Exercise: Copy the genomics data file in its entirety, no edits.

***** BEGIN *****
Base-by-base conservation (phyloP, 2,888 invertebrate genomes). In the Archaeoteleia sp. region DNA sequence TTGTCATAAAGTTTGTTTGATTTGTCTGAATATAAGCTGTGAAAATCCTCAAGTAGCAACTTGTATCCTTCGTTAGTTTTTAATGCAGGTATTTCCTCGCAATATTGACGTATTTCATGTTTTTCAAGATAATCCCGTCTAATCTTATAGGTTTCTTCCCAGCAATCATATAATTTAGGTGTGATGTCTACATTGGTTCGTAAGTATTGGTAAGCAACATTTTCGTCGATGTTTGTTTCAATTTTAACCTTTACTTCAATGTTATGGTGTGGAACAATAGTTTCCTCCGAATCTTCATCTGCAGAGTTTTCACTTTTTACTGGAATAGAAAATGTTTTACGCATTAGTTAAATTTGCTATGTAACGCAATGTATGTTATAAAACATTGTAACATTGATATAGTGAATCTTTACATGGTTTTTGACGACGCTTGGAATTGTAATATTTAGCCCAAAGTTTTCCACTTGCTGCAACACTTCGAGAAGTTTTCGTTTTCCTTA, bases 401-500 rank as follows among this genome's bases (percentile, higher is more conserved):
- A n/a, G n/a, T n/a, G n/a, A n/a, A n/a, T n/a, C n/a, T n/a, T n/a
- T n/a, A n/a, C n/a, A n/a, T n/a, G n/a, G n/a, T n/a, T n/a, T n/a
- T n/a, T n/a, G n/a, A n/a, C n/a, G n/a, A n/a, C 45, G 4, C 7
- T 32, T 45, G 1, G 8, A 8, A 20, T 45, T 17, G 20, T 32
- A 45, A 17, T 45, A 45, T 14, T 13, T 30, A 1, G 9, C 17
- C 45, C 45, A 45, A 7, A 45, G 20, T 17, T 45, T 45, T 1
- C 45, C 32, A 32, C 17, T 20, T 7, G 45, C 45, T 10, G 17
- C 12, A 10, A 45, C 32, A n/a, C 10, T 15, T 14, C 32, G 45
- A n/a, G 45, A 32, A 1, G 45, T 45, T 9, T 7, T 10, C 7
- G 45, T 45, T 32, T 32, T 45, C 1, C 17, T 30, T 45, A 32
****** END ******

Base-by-base conservation (phyloP, 2,888 invertebrate genomes). In the Archaeoteleia sp. region DNA sequence TTGTCATAAAGTTTGTTTGATTTGTCTGAATATAAGCTGTGAAAATCCTCAAGTAGCAACTTGTATCCTTCGTTAGTTTTTAATGCAGGTATTTCCTCGCAATATTGACGTATTTCATGTTTTTCAAGATAATCCCGTCTAATCTTATAGGTTTCTTCCCAGCAATCATATAATTTAGGTGTGATGTCTACATTGGTTCGTAAGTATTGGTAAGCAACATTTTCGTCGATGTTTGTTTCAATTTTAACCTTTACTTCAATGTTATGGTGTGGAACAATAGTTTCCTCCGAATCTTCATCTGCAGAGTTTTCACTTTTTACTGGAATAGAAAATGTTTTACGCATTAGTTAAATTTGCTATGTAACGCAATGTATGTTATAAAACATTGTAACATTGATATAGTGAATCTTTACATGGTTTTTGACGACGCTTGGAATTGTAATATTTAGCCCAAAGTTTTCCACTTGCTGCAACACTTCGAGAAGTTTTCGTTTTCCTTA, bases 401-500 rank as follows among this genome's bases (percentile, higher is more conserved):
- A n/a, G n/a, T n/a, G n/a, A n/a, A n/a, T n/a, C n/a, T n/a, T n/a
- T n/a, A n/a, C n/a, A n/a, T n/a, G n/a, G n/a, T n/a, T n/a, T n/a
- T n/a, T n/a, G n/a, A n/a, C n/a, G n/a, A n/a, C 45, G 4, C 7
- T 32, T 45, G 1, G 8, A 8, A 20, T 45, T 17, G 20, T 32
- A 45, A 17, T 45, A 45, T 14, T 13, T 30, A 1, G 9, C 17
- C 45, C 45, A 45, A 7, A 45, G 20, T 17, T 45, T 45, T 1
- C 45, C 32, A 32, C 17, T 20, T 7, G 45, C 45, T 10, G 17
- C 12, A 10, A 45, C 32, A n/a, C 10, T 15, T 14, C 32, G 45
- A n/a, G 45, A 32, A 1, G 45, T 45, T 9, T 7, T 10, C 7
- G 45, T 45, T 32, T 32, T 45, C 1, C 17, T 30, T 45, A 32